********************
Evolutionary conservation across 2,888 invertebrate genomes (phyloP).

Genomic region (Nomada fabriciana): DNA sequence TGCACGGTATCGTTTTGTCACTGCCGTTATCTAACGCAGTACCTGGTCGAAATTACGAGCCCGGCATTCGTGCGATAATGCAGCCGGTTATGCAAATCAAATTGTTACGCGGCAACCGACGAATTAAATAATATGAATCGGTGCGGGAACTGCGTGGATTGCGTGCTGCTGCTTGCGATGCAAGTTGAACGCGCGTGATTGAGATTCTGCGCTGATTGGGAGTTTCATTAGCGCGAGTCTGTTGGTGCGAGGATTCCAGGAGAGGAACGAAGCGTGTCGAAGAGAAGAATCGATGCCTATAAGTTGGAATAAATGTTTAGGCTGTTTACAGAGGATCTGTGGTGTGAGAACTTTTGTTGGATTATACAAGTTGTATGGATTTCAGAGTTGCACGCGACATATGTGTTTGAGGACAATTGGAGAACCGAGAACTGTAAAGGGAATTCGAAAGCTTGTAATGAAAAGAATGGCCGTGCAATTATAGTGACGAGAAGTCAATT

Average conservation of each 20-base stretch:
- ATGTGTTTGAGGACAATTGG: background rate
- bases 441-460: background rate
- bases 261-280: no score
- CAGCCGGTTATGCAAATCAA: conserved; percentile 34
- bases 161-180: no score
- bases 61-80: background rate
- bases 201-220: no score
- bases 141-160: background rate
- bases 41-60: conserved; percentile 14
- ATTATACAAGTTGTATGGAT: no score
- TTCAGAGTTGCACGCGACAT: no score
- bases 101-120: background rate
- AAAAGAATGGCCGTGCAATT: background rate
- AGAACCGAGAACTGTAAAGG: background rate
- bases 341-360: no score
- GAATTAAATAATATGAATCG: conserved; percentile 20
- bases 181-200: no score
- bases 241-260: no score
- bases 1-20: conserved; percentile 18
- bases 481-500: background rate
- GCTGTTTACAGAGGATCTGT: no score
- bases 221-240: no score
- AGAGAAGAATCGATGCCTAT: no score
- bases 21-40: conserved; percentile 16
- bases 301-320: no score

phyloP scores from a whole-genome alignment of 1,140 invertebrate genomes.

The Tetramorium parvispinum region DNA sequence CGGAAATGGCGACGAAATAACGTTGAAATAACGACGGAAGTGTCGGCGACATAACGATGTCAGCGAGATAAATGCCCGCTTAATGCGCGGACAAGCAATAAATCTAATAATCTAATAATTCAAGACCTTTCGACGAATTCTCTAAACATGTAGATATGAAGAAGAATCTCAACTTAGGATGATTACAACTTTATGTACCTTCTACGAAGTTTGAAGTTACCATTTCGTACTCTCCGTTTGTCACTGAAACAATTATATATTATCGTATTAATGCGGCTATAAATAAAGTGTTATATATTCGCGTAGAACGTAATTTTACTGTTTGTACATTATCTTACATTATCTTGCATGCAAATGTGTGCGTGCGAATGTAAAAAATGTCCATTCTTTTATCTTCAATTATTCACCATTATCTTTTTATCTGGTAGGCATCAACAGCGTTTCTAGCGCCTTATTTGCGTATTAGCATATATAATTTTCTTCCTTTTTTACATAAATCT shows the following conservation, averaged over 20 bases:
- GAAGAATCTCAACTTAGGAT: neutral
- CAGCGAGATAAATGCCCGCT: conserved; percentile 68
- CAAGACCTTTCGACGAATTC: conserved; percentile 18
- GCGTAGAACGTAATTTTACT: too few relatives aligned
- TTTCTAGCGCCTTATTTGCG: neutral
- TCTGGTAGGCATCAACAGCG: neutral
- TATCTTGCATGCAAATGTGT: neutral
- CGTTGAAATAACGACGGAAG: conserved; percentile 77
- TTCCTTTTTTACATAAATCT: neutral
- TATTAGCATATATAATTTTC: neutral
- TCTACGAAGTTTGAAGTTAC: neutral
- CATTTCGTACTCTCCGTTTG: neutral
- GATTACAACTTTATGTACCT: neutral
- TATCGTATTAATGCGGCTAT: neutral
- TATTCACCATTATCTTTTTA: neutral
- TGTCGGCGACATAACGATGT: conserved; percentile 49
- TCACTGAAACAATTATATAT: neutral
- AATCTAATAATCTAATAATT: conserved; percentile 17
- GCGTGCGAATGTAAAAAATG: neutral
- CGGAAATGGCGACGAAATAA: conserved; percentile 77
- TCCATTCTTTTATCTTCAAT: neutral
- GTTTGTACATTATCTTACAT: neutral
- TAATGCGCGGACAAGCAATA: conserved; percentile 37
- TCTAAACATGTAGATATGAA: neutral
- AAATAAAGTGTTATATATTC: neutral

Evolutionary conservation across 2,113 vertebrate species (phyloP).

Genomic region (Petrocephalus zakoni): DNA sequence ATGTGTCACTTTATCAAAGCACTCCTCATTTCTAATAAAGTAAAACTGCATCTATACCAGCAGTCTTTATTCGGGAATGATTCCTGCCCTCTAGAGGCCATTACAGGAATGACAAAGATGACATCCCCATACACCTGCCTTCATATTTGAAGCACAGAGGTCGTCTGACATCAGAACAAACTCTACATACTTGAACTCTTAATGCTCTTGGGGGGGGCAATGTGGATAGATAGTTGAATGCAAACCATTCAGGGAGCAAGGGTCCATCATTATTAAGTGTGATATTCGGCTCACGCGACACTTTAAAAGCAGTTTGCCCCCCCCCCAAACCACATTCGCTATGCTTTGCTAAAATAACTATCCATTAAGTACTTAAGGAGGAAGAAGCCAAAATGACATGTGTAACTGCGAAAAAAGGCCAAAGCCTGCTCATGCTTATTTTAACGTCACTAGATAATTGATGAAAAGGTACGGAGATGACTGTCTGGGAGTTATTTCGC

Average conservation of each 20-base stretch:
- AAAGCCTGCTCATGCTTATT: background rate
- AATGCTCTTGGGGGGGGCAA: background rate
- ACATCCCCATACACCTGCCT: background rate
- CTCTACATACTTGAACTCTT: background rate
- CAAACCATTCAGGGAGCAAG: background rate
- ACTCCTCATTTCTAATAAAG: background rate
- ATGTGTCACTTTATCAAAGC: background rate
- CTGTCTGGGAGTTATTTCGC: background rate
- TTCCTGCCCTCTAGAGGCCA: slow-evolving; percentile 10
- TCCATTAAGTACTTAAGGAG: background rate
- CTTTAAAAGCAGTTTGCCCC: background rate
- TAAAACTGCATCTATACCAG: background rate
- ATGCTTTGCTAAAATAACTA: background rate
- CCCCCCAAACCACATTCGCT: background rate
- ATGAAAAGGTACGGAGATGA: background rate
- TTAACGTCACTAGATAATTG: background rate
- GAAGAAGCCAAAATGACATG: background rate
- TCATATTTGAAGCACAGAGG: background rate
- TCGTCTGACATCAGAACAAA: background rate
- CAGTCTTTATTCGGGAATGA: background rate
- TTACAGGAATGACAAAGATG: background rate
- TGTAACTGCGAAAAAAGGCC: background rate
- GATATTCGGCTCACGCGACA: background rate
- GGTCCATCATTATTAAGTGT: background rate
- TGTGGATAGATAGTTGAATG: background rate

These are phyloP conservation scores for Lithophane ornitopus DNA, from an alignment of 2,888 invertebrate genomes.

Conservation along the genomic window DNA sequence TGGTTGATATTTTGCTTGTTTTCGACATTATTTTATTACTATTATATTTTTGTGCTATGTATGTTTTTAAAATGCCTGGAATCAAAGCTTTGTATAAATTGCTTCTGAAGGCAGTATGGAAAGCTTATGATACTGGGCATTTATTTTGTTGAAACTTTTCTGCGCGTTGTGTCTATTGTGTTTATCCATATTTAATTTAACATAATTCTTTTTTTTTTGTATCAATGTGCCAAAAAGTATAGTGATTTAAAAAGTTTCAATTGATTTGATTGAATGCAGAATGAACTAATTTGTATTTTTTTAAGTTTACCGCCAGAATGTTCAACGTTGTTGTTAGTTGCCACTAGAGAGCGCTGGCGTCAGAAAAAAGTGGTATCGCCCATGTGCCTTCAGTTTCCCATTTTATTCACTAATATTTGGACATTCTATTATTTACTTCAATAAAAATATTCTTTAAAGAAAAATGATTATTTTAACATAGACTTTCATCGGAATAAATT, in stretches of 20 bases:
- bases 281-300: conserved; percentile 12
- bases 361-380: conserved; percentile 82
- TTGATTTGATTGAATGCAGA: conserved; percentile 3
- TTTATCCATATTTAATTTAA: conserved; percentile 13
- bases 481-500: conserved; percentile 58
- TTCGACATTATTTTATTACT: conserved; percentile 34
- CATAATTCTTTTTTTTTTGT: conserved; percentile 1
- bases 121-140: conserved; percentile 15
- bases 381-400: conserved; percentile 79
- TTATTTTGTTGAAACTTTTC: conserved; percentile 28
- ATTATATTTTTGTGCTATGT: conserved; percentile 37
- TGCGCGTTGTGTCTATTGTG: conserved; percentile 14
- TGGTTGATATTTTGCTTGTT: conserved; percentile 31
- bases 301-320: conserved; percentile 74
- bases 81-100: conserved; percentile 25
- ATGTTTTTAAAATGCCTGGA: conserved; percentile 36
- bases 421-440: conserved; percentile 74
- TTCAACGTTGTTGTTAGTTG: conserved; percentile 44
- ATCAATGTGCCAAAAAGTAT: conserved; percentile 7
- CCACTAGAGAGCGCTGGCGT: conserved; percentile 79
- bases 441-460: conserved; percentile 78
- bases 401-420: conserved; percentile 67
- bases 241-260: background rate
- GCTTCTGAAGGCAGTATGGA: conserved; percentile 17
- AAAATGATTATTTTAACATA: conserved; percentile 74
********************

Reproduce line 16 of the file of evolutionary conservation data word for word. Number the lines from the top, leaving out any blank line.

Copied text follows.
- AAAAGAATGGCCGTGCAATT: background rate